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Jerry Earl Johnston: Recalling the tremendous legacy and 'energy' of Bishop Hunt

Published: Friday, April 29 2011 3:54 p.m. MDT

When our cell phones run down, we're quick to charge them with fresh power.

I wish we were just as quick to "re-charge" the names of people who were once an influence for good in society — names that slowly fade away, unless we give them new energy.

Last week I came across one such name — a name that merits a renewed jolt of power for Utahns.

I found it while thumbing through the "Dictionary of Christian Biography." At the back of the book I stumbled on a section listing the place of death of prominent Christians of the world. There were hundreds from Rome, Paris, London and other world capitals. But the book featured only three names from Utah — Brigham Young, David O. McKay and Duane Garrison Hunt.

It was a sadly small, but distinguished group.

The first two names you probably know well.

It's the third name I'm plugging into my charger today for a burst of new energy.

Duane Garrison Hunt was the bishop of the Salt Lake City Diocese of the Catholic Church. He died in 1960. He was a gifted speaker. When he preached, he held congregations in his hand. But more than that, he started a weekly radio program where he spoke to the masses.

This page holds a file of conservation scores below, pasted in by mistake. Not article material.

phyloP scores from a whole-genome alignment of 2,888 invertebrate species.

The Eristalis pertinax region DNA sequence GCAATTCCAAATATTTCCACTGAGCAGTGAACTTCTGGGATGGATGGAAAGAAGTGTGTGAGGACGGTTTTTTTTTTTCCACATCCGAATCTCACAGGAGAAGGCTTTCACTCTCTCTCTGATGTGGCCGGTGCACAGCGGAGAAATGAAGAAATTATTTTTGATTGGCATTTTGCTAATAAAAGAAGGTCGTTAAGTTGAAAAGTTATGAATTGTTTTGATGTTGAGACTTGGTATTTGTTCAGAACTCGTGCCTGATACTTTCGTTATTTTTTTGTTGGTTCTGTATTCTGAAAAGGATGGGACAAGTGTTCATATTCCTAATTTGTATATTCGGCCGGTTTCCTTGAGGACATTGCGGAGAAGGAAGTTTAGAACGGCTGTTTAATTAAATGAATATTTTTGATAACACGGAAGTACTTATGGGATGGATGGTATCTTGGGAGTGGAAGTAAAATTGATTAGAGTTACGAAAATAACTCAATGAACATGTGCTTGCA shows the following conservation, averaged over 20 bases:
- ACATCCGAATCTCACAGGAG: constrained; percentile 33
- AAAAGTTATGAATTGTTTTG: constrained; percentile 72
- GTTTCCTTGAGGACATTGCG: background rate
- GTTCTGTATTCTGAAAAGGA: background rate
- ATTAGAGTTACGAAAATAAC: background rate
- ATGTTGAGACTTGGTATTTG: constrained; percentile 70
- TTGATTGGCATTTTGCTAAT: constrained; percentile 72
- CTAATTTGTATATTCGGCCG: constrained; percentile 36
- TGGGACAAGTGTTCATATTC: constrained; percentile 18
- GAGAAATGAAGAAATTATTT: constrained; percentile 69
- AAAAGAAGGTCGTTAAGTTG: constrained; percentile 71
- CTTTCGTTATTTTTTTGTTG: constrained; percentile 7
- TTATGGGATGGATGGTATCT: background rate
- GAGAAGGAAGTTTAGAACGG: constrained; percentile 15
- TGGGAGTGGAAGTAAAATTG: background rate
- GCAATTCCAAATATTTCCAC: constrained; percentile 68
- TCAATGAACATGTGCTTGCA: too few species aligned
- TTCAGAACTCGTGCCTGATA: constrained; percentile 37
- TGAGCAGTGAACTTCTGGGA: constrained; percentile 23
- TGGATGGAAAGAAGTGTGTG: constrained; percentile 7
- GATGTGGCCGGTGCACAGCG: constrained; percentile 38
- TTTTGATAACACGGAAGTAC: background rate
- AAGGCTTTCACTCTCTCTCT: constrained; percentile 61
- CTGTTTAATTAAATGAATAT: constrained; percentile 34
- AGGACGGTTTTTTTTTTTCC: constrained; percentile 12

Back in the 1940s and 1950s, Utah was very much a land of religious tribes — Catholics, Mormons, Jews, Methodists. The divisions still exist today. But thanks to Bishop Hunt, the sharp, jagged edges between the various groups were softened and understanding began to replace suspicion. His program, "Catholic Hour," was a staple on KSL Radio for 25 years.

His list of accomplishments is long and varied. He directed choirs, published books with national publishers, coached baseball and was awarded honorary doctorates from several universities.

But it was that little 60-minute radio conversation with Utahns — and the rest of the nation — that became his most visible legacy.

The book "Salt of the Earth" by Bernice Maher Mooney says: "Often never even mentioning Catholicism, he presented logical discussions on religious topics.

"During the years of World War II the radio carried, among war messages and news bulletins, Bishop Hunt's voice out to listeners scattered from the Missouri River to the Pacific shore and from Salt Lake City to the northernmost settlements of Canada."

He spoke of "Changeless Faith in a Changing World," "The Survival of Christianity" and other timely topics in more an 1,000 programs.

Much of the current success of Utah's interfaith efforts can be laid at his feet.

He broke down barriers and built up hope.

His name deserves to be "charged up" every few years and presented with newfound power to the people of Utah.

EMAIL: jerjohn@desnews.com

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